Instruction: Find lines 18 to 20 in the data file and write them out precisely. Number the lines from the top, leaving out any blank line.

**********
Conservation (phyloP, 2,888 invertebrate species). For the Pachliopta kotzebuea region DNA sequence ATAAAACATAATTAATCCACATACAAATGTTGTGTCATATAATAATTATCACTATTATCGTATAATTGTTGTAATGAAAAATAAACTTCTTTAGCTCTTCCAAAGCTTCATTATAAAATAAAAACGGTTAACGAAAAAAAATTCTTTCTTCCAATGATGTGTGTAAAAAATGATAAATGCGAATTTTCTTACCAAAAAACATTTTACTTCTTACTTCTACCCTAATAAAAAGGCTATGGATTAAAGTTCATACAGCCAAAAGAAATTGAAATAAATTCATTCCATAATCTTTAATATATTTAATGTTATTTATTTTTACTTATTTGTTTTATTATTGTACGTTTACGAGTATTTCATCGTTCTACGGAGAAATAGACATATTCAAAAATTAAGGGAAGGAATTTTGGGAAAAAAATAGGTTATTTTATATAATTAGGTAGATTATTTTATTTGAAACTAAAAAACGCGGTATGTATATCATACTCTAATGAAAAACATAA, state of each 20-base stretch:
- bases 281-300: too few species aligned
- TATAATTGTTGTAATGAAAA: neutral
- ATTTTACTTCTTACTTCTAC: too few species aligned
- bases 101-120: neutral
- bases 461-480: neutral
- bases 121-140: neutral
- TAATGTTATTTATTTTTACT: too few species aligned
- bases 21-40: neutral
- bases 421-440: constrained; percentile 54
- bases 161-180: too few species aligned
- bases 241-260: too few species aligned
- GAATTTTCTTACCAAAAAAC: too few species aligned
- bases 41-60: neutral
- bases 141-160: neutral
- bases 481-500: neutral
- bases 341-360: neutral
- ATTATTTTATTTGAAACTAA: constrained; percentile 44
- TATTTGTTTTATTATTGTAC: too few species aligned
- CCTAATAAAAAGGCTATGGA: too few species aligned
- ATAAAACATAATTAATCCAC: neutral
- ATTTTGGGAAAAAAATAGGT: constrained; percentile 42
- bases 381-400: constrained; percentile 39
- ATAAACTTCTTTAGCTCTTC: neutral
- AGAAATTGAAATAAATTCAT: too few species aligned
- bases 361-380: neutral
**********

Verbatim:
- ATTATTTTATTTGAAACTAA: constrained; percentile 44
- TATTTGTTTTATTATTGTAC: too few species aligned
- CCTAATAAAAAGGCTATGGA: too few species aligned